Lesson 1 – you can see you can continue to take in anxieties – but without release, there will come a point where the glass overflows, and ceases to function as a glass.
Lesson 2 – if you hold onto the glass and DON’T take on more, but don’t empty it either – soon it will wear you down…and stop you functioning properly.
Lesson 3 – YOU are the one who chooses to put the glass down and recognise – it is simply unhealthy to be normalising low level stress to such an extent without dealing with it!
The way the body works is that we can take little practical steps to help us to do three key things
This is a very popular technique – at a point of stress actively look around and NAME:
5 things you can see
4 things you can hear
3 things you can touch
2 things you can smell
1 think you can taste
Don’t worry about the order of the senses, but just going through them and verbalising each observation gets you out of your head and thus helps stop any negative cycle of thinking, but also better connects you with the present, which is of course where we can best make effective decisions (rather than in a past we can’t change, or a future we can’t predict nor control).
This is a “DBT” (Dialectic Behaviour Therapy – Linehan) technique, where if you recognise you are getting overwhelmed:
Stop: …and reflect on what thoughts of insecurity drive you to do. Eg: get into a funk, throw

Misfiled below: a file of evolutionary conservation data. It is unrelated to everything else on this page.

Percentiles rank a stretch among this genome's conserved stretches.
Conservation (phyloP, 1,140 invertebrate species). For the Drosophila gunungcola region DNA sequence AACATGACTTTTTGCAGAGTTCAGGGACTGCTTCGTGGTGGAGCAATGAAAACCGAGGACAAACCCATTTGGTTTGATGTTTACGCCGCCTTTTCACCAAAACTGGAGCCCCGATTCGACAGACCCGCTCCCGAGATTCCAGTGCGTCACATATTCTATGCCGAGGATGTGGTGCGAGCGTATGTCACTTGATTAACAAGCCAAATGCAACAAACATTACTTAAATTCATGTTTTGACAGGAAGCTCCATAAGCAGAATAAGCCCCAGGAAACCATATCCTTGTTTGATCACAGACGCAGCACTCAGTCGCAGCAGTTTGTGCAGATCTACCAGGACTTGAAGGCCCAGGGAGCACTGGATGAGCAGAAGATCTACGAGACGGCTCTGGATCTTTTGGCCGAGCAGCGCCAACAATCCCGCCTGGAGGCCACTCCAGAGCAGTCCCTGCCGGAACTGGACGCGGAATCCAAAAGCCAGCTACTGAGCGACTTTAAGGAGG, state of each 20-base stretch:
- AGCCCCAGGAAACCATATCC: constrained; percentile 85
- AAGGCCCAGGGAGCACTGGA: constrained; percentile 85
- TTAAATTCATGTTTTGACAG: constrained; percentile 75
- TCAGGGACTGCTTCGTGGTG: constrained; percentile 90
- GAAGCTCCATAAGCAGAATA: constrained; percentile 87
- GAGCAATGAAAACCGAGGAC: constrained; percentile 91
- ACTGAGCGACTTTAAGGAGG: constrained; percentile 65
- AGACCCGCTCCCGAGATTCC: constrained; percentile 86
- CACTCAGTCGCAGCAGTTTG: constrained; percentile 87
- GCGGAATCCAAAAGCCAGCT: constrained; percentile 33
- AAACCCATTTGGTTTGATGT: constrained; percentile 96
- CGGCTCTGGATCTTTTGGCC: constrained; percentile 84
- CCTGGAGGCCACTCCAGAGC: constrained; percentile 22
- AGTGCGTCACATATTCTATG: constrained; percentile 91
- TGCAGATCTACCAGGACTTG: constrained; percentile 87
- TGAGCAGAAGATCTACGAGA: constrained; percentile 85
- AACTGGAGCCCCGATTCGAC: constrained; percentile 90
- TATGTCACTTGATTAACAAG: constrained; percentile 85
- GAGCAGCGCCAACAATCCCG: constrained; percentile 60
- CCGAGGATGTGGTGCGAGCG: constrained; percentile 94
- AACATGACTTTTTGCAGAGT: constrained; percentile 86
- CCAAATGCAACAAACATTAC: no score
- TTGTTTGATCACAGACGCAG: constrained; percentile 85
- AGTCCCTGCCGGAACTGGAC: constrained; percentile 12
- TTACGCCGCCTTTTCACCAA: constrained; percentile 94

a pity party in your head, look for other jobs
Take a step back explore some of the consequences of the actions you have taken
and decide whether they serve you or not
Observe other options: Ask yourself: How might I behave if I didn’t have that thought
Proceed: From those behaviours – proceed with a different response (anything at all which is different to the habit which will just produce the same results)
…and do this every day for a week – you will see some things and people always show up, some do not. Make a note of that AND THEN – actively seek to spend time with the people who “pop up” when you’re thinking gratefully, and you’ll find you can then, honestly, say “I’m sorry I’m busy” to the others, OR find that through spending time with the ones you love, the others – if unavoidable – are more manageable.
Now you have cleared some head space, it is important not to fill it with more of other people’s psychodramas!
When you think about your goals – use these prompts to think a little more broadly eg:
Now identify – What one thing little could the ideal me do now to make these things possible?
While you may feel that your “ideal” isn’t what you are living right now, remember that although you may be an excellent problem solver and a responder – you have the power to make choices and take action too. It doesn’t remove the need to react, it won’t remove the stressors unfortunately, BUT by knowing your “ideal you” AND taking little steps in embodying it, gives you a greater sense of empowerment…that you are choosing rather than only responding (no matter how good you are at the latter). By choosing, you can better shape how you want to live, and embed the confidence in yourself that you will get there.
Dr Audrey Tang is a chartered psychologist, wellness expert and author of The Leaders Guide to Resilience.